Best of all, every single company that had launched had significant growth and traction amongst teachers, students, and districts in the MONTH OF APRIL.  Yeah, you heard me.  They are almost all showing HOCKEY STICK level growth in the Education space.  Granted, they are all early, but there is reason to believe that this time change is gonna come.  And it’s been a long time coming.

Each of these companies deserves their own post, so I’m not going to leave a trail of one sentence descriptions.  Just go to their sites and get the scoop.

Tap to Learn probably won the day, thus their closer status.  In the spirit of Brian Wilson (closer for the SF Giants), they made me giddy.  2 million children are using dozens of their learning game apps on the iPad.  Their games are genuinely fun, AND parents can get learning analytics.  250,000 minutes of “study” aka “game play” got logged YESTERDAY.

So Kudos, IK12 companies. Kudos to Alan Louie, Geoff Ralston, and Tim Brady for collecting a great motley crew of emerging companies and budding entrepreneurs.  This time, the seeds of transformation that are sewn are looking like they’re going to sprout.

Leave your thoughts and your ideas, and give a round of applause for the new talent in EdTech.  And, shouts to my friends at @LearningJar, @LearnSprout, and @TapToLearn.  You nailed it.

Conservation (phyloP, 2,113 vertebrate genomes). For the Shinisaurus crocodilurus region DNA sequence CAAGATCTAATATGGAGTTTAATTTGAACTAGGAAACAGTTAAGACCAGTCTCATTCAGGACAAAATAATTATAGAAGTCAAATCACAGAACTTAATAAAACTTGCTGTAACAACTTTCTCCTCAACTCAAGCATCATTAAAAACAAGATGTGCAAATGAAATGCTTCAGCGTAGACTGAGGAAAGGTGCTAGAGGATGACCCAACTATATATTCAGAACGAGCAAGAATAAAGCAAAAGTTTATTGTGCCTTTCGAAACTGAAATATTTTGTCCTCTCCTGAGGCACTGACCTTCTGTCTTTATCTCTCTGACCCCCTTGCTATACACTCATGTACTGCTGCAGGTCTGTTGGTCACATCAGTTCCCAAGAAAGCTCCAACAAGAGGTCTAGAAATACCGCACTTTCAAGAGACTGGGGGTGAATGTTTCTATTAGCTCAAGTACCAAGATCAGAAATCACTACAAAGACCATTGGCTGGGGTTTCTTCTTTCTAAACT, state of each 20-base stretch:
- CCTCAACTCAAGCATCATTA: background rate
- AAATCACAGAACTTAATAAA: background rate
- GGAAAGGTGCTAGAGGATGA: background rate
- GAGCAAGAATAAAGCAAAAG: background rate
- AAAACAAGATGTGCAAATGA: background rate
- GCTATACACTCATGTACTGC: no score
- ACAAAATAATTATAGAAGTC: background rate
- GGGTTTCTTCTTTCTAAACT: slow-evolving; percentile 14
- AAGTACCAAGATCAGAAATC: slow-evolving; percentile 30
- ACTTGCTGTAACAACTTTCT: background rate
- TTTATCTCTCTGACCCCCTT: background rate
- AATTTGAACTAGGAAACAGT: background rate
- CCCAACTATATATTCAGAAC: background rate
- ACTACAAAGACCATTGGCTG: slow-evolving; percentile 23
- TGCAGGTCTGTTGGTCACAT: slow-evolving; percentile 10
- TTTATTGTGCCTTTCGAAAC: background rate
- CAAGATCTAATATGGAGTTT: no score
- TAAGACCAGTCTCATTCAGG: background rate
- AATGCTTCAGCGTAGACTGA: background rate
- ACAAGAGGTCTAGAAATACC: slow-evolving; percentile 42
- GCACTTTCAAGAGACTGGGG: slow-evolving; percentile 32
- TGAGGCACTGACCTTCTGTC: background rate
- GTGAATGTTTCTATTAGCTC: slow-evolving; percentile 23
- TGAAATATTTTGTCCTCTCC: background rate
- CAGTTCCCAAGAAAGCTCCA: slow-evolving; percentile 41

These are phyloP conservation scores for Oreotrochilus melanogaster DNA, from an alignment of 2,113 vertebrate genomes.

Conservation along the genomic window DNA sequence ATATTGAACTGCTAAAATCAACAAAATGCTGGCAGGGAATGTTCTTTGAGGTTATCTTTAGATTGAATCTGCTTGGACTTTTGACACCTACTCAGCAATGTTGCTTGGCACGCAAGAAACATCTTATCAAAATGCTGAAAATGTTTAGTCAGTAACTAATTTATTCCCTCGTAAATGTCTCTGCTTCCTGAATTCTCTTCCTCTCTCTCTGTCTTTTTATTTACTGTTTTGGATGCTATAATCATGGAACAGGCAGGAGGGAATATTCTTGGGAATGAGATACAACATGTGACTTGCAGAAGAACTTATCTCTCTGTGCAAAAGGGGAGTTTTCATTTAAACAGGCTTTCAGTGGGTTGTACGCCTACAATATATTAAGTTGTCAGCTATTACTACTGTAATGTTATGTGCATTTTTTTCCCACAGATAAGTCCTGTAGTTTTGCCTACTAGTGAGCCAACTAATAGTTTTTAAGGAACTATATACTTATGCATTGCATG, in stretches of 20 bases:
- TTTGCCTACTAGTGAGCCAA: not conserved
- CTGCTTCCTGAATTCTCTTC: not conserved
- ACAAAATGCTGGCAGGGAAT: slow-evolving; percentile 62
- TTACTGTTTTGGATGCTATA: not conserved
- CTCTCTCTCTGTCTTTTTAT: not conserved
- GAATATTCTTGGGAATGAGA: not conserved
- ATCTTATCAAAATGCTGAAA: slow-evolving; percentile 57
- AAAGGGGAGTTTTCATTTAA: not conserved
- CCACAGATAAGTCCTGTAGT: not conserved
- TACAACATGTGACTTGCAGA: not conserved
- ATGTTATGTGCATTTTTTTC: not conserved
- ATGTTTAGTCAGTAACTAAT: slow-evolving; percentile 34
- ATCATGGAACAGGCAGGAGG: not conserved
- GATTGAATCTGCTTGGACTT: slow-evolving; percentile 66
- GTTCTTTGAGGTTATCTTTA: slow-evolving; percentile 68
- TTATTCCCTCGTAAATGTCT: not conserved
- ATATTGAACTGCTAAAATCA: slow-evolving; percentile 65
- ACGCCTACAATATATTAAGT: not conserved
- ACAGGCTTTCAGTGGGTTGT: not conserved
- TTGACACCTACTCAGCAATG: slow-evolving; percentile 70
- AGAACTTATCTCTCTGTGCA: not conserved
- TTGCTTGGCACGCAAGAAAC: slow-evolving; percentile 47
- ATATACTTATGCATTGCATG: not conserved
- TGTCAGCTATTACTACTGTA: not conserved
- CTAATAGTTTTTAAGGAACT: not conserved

Unbundling Education, A Simple Framework

Education provides ten services, listed here in the order of they will be disrupted.

Education provides ten services, listed here in the order they will be disrupted.

You can download a PDF version here.

College Readiness and Completion: My Perspective

I made this presentation auditioning for TEDxSFED.  Hope you like it.

Video Platforms in Education, Facebook Video in Education, Facebook Video Now Embedable.

Well, I’m going to take a cheap shot at getting street cred here: I was hanging out the other Saturday with Chris Putnam, a 22 year old GSU drop-out that is responsible for Facebook’s video offering. (Many of Facebook’s early hires were either graduating Harvard and Stanford CS students or young, hungry, overly talented hackers getting stir-crazy at big state schools.)

Putnam told me about the softlaunch of a Facebook feature I’ve been dying for: “Facebook Video is now embeddable,” he said.  I had been waiting for this moment.